On the way I met Tony, a lovely retired gentleman, soaking in the view and having his second breakfast. He’d parked at the farm where I was camping and we were both walking up to the summit of Dale Head. We chatted for a while, sharing stories and I carried on. I walk at a reasonable pace but stop lots to take photos and look at things, so he’d catch up with me. Being somewhere so quiet it was nice to know someone else was around. At Dalehead Tarn we walked up to the summit together.

At this point, Tony and I went our separate ways. I'd planned to walk along the ridge from High Spry, whereas he’d planned to walk back the shorter route via Hindscarth. I said I’d treat us both to a pot of tea and a scone at the Little Town Farm tearoom at the end of the walk.

From the summit, I walked back down to Dalehead Tarn and up to the summit of High Spy. The path stays high along the ridge to Maiden Moor, towards Cat Bells. At Hause Gate, I followed the path to the left, back down to Little Town. I JUST made it back before 4 pm, only to discover the tea room was closed on a Wednesday! So instead I made a cuppa on my stove at the tent.

I’d expected Tony to get there before me but his car was still there. Time ticked on and being a worrier, I started to get worried. A couple of hours after my return he appeared. The route hadn’t been quite so straightforward and there were lots of tales to tell. So I fired up the stove again and made him a cuppa.

Day 4. Buttermere

Thursday 22 July 2021 - 6 miles

I was sad to be leaving. Packing up my tent early I drove over to Buttermere and parked at Gatesgarth at the bottom of the Honister Pass. I walked anti-clockwise around the Buttermere lakeshore path. My favourite views are on the western side of the lake, looking towards Fleetwith Pike and Haystacks, which was Alfred Wainwright's favourite fell.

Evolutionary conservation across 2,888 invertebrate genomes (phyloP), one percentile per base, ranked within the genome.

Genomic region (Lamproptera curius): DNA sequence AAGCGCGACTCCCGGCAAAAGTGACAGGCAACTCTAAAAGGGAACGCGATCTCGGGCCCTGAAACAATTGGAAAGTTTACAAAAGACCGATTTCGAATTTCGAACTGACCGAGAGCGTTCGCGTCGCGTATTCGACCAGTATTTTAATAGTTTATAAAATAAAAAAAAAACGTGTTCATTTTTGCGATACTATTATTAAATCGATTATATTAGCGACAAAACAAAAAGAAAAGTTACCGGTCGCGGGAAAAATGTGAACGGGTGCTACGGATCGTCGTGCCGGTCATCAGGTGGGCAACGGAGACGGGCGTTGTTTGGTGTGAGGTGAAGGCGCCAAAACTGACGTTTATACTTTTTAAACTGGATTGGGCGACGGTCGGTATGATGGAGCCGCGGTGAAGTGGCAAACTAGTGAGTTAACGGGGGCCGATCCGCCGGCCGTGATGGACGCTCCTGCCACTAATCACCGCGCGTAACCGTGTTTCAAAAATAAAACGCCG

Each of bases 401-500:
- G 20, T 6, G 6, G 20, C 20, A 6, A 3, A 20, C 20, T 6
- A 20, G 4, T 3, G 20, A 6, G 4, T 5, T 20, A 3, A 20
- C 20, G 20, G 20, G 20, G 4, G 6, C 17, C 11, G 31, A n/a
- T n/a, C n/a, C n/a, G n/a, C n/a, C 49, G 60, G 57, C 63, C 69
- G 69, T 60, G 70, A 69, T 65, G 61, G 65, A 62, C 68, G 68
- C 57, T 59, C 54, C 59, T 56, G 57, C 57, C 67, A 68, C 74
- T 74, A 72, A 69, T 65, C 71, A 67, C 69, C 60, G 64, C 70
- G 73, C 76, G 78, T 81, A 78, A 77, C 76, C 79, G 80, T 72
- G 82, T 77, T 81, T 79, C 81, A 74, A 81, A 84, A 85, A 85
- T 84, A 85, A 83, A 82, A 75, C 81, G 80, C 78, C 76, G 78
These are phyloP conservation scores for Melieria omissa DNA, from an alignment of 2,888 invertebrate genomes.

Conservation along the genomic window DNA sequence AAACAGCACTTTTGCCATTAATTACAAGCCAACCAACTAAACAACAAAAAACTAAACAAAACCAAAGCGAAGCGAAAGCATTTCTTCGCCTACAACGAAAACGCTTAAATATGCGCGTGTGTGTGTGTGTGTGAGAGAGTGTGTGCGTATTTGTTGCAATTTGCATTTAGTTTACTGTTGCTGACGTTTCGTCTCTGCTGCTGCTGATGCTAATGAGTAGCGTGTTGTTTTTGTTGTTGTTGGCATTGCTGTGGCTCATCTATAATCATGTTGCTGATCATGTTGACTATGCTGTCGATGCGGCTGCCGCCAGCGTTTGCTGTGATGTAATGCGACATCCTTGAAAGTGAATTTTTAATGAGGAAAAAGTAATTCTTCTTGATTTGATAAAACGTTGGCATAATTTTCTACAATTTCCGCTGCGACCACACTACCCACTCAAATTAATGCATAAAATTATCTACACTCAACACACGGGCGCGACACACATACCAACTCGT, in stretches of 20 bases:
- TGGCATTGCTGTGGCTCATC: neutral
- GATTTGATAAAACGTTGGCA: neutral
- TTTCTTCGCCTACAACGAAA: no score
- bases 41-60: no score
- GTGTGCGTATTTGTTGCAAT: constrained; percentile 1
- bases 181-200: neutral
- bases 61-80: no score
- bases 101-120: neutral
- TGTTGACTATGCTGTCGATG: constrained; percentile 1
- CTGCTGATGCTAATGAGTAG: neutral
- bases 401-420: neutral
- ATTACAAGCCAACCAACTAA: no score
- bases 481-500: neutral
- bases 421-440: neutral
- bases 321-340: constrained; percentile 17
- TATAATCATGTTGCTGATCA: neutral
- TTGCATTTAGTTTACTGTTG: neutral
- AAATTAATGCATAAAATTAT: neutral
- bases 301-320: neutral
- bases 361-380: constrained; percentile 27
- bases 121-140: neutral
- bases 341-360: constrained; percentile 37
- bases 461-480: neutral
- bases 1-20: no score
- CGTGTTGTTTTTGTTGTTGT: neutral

I could have quite happily stayed all day, soaking up the views and having a dip but the first of my 50th birthday celebrations beckoned. I’d been invited for an afternoon surprise at a friend's garden and was being picked up at 4 pm. I needed to drive back to York, get my first shower in 4 days and get glammed up!

​'Cat Bells', Lake District, Original Linocut Print

Inspired by my trip I've created this linocut print.

A 5-colour multi-block print which is hand-printed using oil-based inks.

Available in my online shop, with or without sky.

Read about my previous research and walking trips in the Lake District:

If you have favourite views you would like to see as a linocut print, please get in touch.



About the artist

Michelle Hughes is a North Yorkshire landscape artist. Much of her work depicts the Yorkshire landscape and Yorkshire coast, including the Yorkshire Dales and North York Moors.

Michelle loves exploring the British countryside by bike or on foot, camera in hand, capturing ideas for her next prints. Back in her garden studio, Michelle creates simple but stylised silhouettes based on her photographs, and hand carves these shapes into lino. She hand prints with an etching press, using oil-based inks to create tonal blocks of colour. Michelle’s original linocut prints are limited editions.